Casey McCormick said...

Glad you enjoyed the Q&A Ann, Laura, and S. Kyle! Kyle, I fixed your name. That was my fault!

Matthew MacNish said...

Wow what a great session of Q&A! Thanks Casey and Tina.

Today's guest blogger is Guinevere Rowell!

Beth said...

Great interview, Casey and Tina. I especially loved the question about opening lines -- Charlotte's Web will always be the best!

middle grade ninja said...

Wonderful interview! Thanks so much, Mrs. Wexler, for appearing here and thanks, Casey, for letting your readers ask questions. Mrs. Wexler's client Kurtis Scaletta, author of Mudville, will be appearing on my blog next week to promote his new book, Mamba Point.

Christina Lee said...

This was GREAT! Thanks Casey and Tina!

Natalie Aguirre said...

Great questions and answers. Thanks Ms. Wexler for answering all our questions, including mine.

Tahereh said...

you are incredible, casey.

a million thanks to you both!!

sharonwrote said...

Thank you Tina, and Casey! Wonderful interview.

Unknown said...

I enjoyed her interview. Thanks for doing these.

Heather Kelly said...

Thanks so much, Casey and Tina--great questions and thoughtful answers.

Traci VW said...

Thanks a million Casey and Tina!

kathrynjankowski said...

Enjoyed reading Ms. Wexler's responses. Thanks for putting it all together, Casey.

Haste yee back ;-) said...

And... Nobody asked about the Bee keeping?

I mean, c'mon! How many folks in NYC keep Bees? Pigeons, yes. Bees??? (I'll wager Ms. Wexler's lookin' to corner the honey commodities market)!

Haste yee back ;-)

Christina Farley said...

Really great Q and A. Thanks Tina for all your answers!

Zoe C. Courtman said...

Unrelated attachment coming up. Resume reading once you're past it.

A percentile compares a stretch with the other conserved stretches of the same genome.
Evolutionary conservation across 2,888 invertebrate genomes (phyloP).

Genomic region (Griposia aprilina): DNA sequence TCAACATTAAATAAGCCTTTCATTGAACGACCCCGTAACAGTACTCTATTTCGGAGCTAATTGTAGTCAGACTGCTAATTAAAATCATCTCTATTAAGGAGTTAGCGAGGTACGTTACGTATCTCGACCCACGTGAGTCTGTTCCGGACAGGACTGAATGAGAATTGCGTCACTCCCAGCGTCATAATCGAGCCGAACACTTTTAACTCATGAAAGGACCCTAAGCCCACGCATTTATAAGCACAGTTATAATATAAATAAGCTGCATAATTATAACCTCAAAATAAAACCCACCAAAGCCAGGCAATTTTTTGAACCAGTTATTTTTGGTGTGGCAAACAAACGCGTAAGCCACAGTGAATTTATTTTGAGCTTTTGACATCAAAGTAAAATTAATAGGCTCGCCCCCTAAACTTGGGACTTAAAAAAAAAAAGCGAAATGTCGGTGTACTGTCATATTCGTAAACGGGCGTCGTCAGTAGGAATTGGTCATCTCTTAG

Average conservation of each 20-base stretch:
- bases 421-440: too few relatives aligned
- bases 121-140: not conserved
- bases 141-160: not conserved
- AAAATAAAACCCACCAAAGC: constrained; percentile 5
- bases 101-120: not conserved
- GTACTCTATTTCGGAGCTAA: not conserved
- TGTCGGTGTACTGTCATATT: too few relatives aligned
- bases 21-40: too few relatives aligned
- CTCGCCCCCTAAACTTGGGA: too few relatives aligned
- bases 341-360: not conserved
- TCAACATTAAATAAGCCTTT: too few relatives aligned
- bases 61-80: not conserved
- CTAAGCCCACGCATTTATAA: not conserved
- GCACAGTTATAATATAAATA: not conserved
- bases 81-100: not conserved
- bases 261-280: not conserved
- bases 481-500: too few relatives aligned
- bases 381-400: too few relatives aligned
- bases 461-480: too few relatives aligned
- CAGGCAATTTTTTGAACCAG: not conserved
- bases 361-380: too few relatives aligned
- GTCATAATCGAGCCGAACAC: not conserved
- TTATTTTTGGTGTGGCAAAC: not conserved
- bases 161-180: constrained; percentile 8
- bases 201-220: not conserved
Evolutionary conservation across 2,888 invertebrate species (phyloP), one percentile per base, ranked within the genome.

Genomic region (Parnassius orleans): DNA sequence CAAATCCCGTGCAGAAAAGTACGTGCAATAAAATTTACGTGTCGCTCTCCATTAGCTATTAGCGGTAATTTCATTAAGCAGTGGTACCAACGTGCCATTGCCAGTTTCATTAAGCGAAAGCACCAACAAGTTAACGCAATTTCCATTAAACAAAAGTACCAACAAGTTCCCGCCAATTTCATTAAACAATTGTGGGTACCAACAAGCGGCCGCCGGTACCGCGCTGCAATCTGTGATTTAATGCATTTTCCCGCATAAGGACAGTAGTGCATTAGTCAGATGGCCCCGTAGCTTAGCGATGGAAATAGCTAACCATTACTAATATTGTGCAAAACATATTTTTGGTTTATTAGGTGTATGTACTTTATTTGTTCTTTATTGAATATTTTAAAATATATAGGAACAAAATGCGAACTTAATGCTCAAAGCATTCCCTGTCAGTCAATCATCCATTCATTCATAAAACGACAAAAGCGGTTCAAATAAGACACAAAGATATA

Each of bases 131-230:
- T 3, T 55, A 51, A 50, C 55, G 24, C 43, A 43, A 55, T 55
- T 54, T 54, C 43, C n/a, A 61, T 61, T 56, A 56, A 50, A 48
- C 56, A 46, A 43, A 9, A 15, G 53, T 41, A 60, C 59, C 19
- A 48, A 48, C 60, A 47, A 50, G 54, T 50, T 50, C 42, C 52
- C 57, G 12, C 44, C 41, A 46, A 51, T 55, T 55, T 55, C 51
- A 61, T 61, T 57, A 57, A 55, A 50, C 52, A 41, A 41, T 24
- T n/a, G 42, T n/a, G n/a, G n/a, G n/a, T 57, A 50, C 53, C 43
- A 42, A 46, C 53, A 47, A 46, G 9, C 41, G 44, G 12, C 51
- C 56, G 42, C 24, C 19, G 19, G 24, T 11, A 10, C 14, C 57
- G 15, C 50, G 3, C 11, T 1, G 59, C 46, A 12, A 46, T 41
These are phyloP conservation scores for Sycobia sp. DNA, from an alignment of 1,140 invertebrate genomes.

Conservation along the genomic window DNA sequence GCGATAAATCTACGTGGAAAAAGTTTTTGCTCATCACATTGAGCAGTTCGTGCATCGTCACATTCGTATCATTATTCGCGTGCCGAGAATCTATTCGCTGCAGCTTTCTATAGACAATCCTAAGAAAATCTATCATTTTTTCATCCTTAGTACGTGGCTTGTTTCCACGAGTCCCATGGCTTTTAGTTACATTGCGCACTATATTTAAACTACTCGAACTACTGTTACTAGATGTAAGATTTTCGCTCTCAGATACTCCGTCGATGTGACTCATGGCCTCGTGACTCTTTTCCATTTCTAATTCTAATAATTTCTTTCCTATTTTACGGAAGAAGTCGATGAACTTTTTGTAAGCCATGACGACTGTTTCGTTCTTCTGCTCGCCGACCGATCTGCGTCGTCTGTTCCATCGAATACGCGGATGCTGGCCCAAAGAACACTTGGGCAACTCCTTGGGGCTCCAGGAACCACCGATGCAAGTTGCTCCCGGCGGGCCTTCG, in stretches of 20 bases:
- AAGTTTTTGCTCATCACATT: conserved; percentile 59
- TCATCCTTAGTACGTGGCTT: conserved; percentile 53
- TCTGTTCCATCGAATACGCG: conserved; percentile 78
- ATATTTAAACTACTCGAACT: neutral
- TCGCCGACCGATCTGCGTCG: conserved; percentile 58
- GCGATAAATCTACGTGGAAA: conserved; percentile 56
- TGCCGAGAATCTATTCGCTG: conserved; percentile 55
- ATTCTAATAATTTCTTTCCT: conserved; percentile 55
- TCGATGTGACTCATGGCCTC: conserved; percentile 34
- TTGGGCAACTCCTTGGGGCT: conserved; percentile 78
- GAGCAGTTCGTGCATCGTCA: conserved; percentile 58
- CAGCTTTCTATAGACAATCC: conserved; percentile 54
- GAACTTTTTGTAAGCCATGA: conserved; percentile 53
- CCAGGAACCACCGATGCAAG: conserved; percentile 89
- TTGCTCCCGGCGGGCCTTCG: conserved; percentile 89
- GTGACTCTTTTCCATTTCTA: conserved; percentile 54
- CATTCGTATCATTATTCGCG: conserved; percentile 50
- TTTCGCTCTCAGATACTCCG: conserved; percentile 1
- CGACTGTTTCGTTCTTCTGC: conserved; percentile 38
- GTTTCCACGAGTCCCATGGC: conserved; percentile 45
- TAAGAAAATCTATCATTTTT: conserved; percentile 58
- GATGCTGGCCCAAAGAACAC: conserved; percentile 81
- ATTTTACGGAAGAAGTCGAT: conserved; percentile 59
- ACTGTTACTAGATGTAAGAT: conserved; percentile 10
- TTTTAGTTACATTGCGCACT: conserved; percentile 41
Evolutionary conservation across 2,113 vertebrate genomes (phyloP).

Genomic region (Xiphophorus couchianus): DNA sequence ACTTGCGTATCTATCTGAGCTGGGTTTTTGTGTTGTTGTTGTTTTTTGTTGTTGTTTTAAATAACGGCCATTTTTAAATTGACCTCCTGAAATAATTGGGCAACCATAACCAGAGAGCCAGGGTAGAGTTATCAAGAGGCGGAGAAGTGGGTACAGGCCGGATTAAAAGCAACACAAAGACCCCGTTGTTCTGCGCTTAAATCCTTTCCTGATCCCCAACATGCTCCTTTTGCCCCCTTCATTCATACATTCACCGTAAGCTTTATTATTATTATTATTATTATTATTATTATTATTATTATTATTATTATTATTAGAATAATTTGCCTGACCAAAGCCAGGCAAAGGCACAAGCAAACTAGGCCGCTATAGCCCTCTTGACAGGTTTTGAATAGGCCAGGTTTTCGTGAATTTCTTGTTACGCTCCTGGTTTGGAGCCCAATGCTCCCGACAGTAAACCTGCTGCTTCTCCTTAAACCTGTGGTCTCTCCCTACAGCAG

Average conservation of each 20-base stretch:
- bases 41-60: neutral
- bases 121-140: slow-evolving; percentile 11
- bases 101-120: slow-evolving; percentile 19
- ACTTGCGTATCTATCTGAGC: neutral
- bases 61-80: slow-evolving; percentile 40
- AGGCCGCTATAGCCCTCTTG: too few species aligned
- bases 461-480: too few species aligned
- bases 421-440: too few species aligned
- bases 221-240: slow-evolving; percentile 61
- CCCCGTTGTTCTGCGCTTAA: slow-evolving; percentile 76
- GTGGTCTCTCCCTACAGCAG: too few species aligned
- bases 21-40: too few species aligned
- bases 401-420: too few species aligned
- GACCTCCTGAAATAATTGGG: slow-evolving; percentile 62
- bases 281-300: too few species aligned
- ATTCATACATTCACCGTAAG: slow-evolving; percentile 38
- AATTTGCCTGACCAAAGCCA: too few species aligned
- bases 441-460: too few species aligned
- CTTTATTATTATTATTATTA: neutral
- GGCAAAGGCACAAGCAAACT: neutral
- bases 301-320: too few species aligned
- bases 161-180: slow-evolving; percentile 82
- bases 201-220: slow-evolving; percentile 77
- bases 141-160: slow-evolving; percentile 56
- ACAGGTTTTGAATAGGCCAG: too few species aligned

This was a really great interview - some terrific insight! Thanks for sharing (especially that bit about four-quadrant stories. Hurm...)

Anonymous said...

Thank you, Casey, for taking the time to let us crawl into Tina's brain. And Tina, I appreciate the cerebellar hospitality!

Also: Haha. I have a pretty good idea who "Haste yee back ;-)" is, but I'll just sit back and see how it plays out...

Lisa Nowak said...

Wow, those are some excellent questions and answers!

Claire Dawn said...

Thanks Casey and Tina! That was incredibly informative :)

Janet Johnson said...

Very informative. Great questions and answers!

Casey McCormick said...

Thank you for the comments, everyone. I'm so glad you enjoyed the Q&A. Tina and I really enjoyed the variety of questions you sent in!

Catherine Johnson said...

Very useful Q&A. Thanks Casey and Tina

Haste yee back ;-) said...

Did we meet in this life time? Are we six degrees separated? If so, from whom?

How friendly are we? Like, did we, in highschool, meet in the back seat of my Dad's Chevy?

Hmmmm... if interested, visit,


for Haste yee back revealed.

Haste yee back ;-)

Anonymous said...

Haste yee back ;-),

Yee are not who I thought. Apologies!
Um, interesting guess, though.

[Sorry, Casey!]


Haste yee back ;-) said...

Well, Casey? Margo?... we'll always have these posts!

Haste yee back ;-)

Anonymous said...

i'm new... expectancy to brief around more oftentimes!